MotoAmerica Releases Rules For New-Look Supersport Class

MotoAmerica Releases Rules For New-Look Supersport Class

© 2021, Roadracing World Publishing, Inc. By David Swarts.

MotoAmerica has released provisional technical rules for the 2022 season, and those rules include big changes for the Supersport class.

In addition to sportbikes powered by 599cc (and 636cc) inline four-cylinder engines, which have made up the bulk of the Supersport class since it was introduced, the class is now open to the Triumph Street Triple RS 765cc Triple, the MV Agusta F3 798cc Triple, and the Ducati Panigale V2 955cc V-Twin.

To level the playing field between the variety of machines, motorcycles with 599cc and 636cc inline four-cylinder engines will now be allowed to have aftermarket camshafts, aftermarket velocity stacks, and modified cylinder heads, which will raise their level of performance as well as their cost.

In addition, all of the machines in the class will be subject to balancing enhancements or restrictions through the use of concession parts, torque-limiting engine maps, engine rev limits, minimum weight limits, air intake restrictors, and other methods.

The need for implementing balancing measures will be determined by applying an algorithm developed by FIM, the sanctioning body of the World Championship. The algorithm may include — but is not limited to — the following: lap time relative to all other competitors, speed trap results, number of riders per brand, race results, laps led, overall race time, change in balance following any rev limit adjustments, change in balance following any concession part updates, and more.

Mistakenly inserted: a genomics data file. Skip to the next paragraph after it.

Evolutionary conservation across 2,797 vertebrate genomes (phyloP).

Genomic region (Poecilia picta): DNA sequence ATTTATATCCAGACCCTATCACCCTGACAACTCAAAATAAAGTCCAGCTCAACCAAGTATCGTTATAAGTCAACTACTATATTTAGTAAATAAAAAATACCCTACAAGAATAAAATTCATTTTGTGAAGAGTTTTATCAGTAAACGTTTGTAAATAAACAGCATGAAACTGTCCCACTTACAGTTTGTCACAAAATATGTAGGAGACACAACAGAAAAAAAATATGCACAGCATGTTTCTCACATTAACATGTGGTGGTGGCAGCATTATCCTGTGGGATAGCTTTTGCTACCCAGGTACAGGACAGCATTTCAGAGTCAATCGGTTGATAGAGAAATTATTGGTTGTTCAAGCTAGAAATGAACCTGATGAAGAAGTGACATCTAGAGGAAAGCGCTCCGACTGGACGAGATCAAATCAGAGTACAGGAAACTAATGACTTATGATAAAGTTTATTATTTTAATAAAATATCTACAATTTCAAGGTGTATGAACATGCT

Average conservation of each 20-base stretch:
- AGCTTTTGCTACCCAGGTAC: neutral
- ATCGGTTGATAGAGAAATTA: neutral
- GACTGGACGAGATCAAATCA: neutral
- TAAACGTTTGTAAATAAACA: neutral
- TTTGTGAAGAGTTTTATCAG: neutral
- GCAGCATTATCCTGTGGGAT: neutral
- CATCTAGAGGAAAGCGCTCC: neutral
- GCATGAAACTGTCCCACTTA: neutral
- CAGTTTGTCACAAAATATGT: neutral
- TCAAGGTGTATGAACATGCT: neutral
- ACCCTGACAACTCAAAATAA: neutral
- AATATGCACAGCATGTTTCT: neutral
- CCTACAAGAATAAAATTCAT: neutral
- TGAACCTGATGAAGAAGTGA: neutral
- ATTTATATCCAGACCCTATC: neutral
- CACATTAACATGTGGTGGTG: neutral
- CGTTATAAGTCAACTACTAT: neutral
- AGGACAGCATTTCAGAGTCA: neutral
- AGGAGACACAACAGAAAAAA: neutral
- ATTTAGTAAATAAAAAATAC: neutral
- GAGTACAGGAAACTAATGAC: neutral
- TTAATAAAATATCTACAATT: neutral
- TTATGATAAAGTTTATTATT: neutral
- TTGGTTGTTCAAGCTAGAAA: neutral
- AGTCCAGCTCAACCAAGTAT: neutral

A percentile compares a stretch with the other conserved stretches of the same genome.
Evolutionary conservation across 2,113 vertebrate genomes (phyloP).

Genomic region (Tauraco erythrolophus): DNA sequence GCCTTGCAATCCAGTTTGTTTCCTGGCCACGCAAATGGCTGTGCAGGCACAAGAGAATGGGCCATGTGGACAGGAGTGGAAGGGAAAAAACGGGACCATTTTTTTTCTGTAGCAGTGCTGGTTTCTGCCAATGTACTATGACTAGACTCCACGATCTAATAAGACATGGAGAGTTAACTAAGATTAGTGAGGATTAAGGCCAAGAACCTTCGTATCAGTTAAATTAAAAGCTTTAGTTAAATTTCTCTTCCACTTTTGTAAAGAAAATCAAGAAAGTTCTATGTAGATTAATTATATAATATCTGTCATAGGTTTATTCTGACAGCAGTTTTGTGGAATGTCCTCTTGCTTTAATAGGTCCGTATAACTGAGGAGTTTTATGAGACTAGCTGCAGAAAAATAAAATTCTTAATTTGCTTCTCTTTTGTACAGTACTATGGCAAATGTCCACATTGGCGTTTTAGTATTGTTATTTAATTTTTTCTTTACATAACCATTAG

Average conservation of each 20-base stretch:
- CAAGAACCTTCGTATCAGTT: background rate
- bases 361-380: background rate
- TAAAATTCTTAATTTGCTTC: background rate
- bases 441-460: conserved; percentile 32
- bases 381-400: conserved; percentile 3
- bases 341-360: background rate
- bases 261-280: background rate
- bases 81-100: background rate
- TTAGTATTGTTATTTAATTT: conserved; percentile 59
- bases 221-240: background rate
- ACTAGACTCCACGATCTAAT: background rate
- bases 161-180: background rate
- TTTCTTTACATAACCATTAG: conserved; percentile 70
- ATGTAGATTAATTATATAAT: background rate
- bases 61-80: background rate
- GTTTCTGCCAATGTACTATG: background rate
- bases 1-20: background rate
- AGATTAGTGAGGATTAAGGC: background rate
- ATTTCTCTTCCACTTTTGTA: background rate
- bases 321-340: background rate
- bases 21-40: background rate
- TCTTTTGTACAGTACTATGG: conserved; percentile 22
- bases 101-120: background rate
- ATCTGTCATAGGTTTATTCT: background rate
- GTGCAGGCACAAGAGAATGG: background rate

The primary method of balancing, according to MotoAmerica’s provisional 2022 Supersport rules, will be via torque-limiting maps.

The balancing in the class can be updated at the conclusion of every third event provided there are at least three events remaining in the season.

The starting rev limits for all of the eligible motorcycles for the 2022 season have not been set, but weight limits have been determined. All motorcycles competing in MotoAmerica Supersport in 2022 must weigh no less than 161 kg (354 pounds) – the same weight limit as in 2021 — as they come off the track.

There is also a combined bike and rider minimum weight limit of 242 kg (532 pounds), but if a motorcycle exceeds its “Soft Maximum” weight limit – 173 kg (381 pounds) – the combined bike and rider minimum weight limit does not need to be met.

These technical rules (plus some other allowances for pit stops for refueling and quick wheel changes) will be used for the 80th Daytona 200, which will be run by MotoAmerica on March 12 at Daytona International Speedway, in Daytona Beach, Florida.

 

American Brandon Paasch (96) on his Triumph Street Triple RS 765cc machine during a British Supersport race at Donington Park. Photo by Barry Clay.
American Brandon Paasch (96) on his Triumph Street Triple RS 765cc machine during a British Supersport race at Donington Park. Photo by Barry Clay.

 

The British Supersport Championship has been running under these “Supersport Next Generation” rules in 2021, but so far only Triumph has fielded a Supersport Next Generation machine, the 765cc Street Triple RS. As of post time, Dynavolt Triumph factory riders Kyle Smith and Brandon Paasch have won two races and finished on the podium a total of seven times in 20 races. Kawasaki-mounted Jack Kennedy, meanwhile, leads the series with six wins and nine additional podium finishes.

Starting in 2024, all machines entered in Supersport must be equipped with a Ride-by-Wire throttle system, something the Suzuki GSX-R600 and Kawasaki ZX-6R do not currently have.

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